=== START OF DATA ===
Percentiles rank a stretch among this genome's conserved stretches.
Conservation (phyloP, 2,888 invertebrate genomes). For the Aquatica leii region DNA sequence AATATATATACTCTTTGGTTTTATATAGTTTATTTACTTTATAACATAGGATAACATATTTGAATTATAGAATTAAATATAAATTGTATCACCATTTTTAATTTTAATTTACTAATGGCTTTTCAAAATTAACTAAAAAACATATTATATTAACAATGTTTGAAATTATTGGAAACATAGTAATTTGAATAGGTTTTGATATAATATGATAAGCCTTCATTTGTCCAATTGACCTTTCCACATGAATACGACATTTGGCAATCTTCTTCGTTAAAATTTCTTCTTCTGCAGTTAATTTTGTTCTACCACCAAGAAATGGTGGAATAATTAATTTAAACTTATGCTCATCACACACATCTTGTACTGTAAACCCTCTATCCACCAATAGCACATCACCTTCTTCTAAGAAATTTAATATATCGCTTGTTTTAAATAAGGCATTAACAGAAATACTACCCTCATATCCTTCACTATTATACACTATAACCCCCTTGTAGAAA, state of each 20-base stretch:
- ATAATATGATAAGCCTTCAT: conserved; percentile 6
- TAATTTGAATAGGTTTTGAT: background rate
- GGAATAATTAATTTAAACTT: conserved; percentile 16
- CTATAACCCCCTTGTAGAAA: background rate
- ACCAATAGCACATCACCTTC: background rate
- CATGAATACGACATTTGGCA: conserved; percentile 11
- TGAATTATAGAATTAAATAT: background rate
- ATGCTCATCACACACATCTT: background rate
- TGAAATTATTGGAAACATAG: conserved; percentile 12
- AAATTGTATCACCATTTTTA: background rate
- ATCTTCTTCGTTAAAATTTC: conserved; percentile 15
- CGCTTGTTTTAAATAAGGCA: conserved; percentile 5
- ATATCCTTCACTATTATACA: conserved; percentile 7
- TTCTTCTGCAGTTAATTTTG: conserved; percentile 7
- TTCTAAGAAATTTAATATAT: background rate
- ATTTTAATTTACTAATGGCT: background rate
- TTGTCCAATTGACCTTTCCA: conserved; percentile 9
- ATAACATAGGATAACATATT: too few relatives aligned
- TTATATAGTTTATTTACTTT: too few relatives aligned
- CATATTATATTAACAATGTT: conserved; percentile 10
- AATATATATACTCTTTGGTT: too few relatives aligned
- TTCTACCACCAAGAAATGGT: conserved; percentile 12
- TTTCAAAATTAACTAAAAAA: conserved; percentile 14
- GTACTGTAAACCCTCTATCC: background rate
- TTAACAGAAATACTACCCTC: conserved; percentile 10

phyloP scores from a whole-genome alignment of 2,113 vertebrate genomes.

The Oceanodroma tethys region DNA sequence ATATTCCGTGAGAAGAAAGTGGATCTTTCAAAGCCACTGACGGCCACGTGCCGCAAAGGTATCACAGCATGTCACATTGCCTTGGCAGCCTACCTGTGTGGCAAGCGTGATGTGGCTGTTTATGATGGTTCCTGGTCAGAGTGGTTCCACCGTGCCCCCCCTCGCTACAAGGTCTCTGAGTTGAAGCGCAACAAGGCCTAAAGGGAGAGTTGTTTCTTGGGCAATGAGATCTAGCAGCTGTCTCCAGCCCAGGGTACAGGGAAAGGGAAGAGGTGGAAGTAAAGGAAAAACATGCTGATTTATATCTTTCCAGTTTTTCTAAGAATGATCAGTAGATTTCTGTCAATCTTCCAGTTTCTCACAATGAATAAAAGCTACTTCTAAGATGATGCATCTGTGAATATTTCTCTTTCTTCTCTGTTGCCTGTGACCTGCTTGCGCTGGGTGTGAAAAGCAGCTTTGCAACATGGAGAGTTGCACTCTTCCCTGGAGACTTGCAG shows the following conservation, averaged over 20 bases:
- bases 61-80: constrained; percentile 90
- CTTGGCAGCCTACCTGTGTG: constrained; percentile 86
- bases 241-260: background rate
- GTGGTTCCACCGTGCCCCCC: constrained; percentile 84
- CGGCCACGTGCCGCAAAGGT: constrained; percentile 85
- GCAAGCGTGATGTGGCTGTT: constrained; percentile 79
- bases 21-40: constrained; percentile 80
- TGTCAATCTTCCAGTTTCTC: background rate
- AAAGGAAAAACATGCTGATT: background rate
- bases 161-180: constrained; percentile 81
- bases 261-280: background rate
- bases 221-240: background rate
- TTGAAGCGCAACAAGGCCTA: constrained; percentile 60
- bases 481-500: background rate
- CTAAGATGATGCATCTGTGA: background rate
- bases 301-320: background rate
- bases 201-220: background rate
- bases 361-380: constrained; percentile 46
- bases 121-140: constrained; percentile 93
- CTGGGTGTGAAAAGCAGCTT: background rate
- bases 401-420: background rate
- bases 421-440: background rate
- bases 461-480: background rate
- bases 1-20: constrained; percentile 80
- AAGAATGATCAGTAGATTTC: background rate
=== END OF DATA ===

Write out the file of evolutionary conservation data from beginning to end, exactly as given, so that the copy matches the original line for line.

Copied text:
Percentiles rank a stretch among this genome's conserved stretches.
Conservation (phyloP, 2,888 invertebrate genomes). For the Aquatica leii region DNA sequence AATATATATACTCTTTGGTTTTATATAGTTTATTTACTTTATAACATAGGATAACATATTTGAATTATAGAATTAAATATAAATTGTATCACCATTTTTAATTTTAATTTACTAATGGCTTTTCAAAATTAACTAAAAAACATATTATATTAACAATGTTTGAAATTATTGGAAACATAGTAATTTGAATAGGTTTTGATATAATATGATAAGCCTTCATTTGTCCAATTGACCTTTCCACATGAATACGACATTTGGCAATCTTCTTCGTTAAAATTTCTTCTTCTGCAGTTAATTTTGTTCTACCACCAAGAAATGGTGGAATAATTAATTTAAACTTATGCTCATCACACACATCTTGTACTGTAAACCCTCTATCCACCAATAGCACATCACCTTCTTCTAAGAAATTTAATATATCGCTTGTTTTAAATAAGGCATTAACAGAAATACTACCCTCATATCCTTCACTATTATACACTATAACCCCCTTGTAGAAA, state of each 20-base stretch:
- ATAATATGATAAGCCTTCAT: conserved; percentile 6
- TAATTTGAATAGGTTTTGAT: background rate
- GGAATAATTAATTTAAACTT: conserved; percentile 16
- CTATAACCCCCTTGTAGAAA: background rate
- ACCAATAGCACATCACCTTC: background rate
- CATGAATACGACATTTGGCA: conserved; percentile 11
- TGAATTATAGAATTAAATAT: background rate
- ATGCTCATCACACACATCTT: background rate
- TGAAATTATTGGAAACATAG: conserved; percentile 12
- AAATTGTATCACCATTTTTA: background rate
- ATCTTCTTCGTTAAAATTTC: conserved; percentile 15
- CGCTTGTTTTAAATAAGGCA: conserved; percentile 5
- ATATCCTTCACTATTATACA: conserved; percentile 7
- TTCTTCTGCAGTTAATTTTG: conserved; percentile 7
- TTCTAAGAAATTTAATATAT: background rate
- ATTTTAATTTACTAATGGCT: background rate
- TTGTCCAATTGACCTTTCCA: conserved; percentile 9
- ATAACATAGGATAACATATT: too few relatives aligned
- TTATATAGTTTATTTACTTT: too few relatives aligned
- CATATTATATTAACAATGTT: conserved; percentile 10
- AATATATATACTCTTTGGTT: too few relatives aligned
- TTCTACCACCAAGAAATGGT: conserved; percentile 12
- TTTCAAAATTAACTAAAAAA: conserved; percentile 14
- GTACTGTAAACCCTCTATCC: background rate
- TTAACAGAAATACTACCCTC: conserved; percentile 10

phyloP scores from a whole-genome alignment of 2,113 vertebrate genomes.

The Oceanodroma tethys region DNA sequence ATATTCCGTGAGAAGAAAGTGGATCTTTCAAAGCCACTGACGGCCACGTGCCGCAAAGGTATCACAGCATGTCACATTGCCTTGGCAGCCTACCTGTGTGGCAAGCGTGATGTGGCTGTTTATGATGGTTCCTGGTCAGAGTGGTTCCACCGTGCCCCCCCTCGCTACAAGGTCTCTGAGTTGAAGCGCAACAAGGCCTAAAGGGAGAGTTGTTTCTTGGGCAATGAGATCTAGCAGCTGTCTCCAGCCCAGGGTACAGGGAAAGGGAAGAGGTGGAAGTAAAGGAAAAACATGCTGATTTATATCTTTCCAGTTTTTCTAAGAATGATCAGTAGATTTCTGTCAATCTTCCAGTTTCTCACAATGAATAAAAGCTACTTCTAAGATGATGCATCTGTGAATATTTCTCTTTCTTCTCTGTTGCCTGTGACCTGCTTGCGCTGGGTGTGAAAAGCAGCTTTGCAACATGGAGAGTTGCACTCTTCCCTGGAGACTTGCAG shows the following conservation, averaged over 20 bases:
- bases 61-80: constrained; percentile 90
- CTTGGCAGCCTACCTGTGTG: constrained; percentile 86
- bases 241-260: background rate
- GTGGTTCCACCGTGCCCCCC: constrained; percentile 84
- CGGCCACGTGCCGCAAAGGT: constrained; percentile 85
- GCAAGCGTGATGTGGCTGTT: constrained; percentile 79
- bases 21-40: constrained; percentile 80
- TGTCAATCTTCCAGTTTCTC: background rate
- AAAGGAAAAACATGCTGATT: background rate
- bases 161-180: constrained; percentile 81
- bases 261-280: background rate
- bases 221-240: background rate
- TTGAAGCGCAACAAGGCCTA: constrained; percentile 60
- bases 481-500: background rate
- CTAAGATGATGCATCTGTGA: background rate
- bases 301-320: background rate
- bases 201-220: background rate
- bases 361-380: constrained; percentile 46
- bases 121-140: constrained; percentile 93
- CTGGGTGTGAAAAGCAGCTT: background rate
- bases 401-420: background rate
- bases 421-440: background rate
- bases 461-480: background rate
- bases 1-20: constrained; percentile 80
- AAGAATGATCAGTAGATTTC: background rate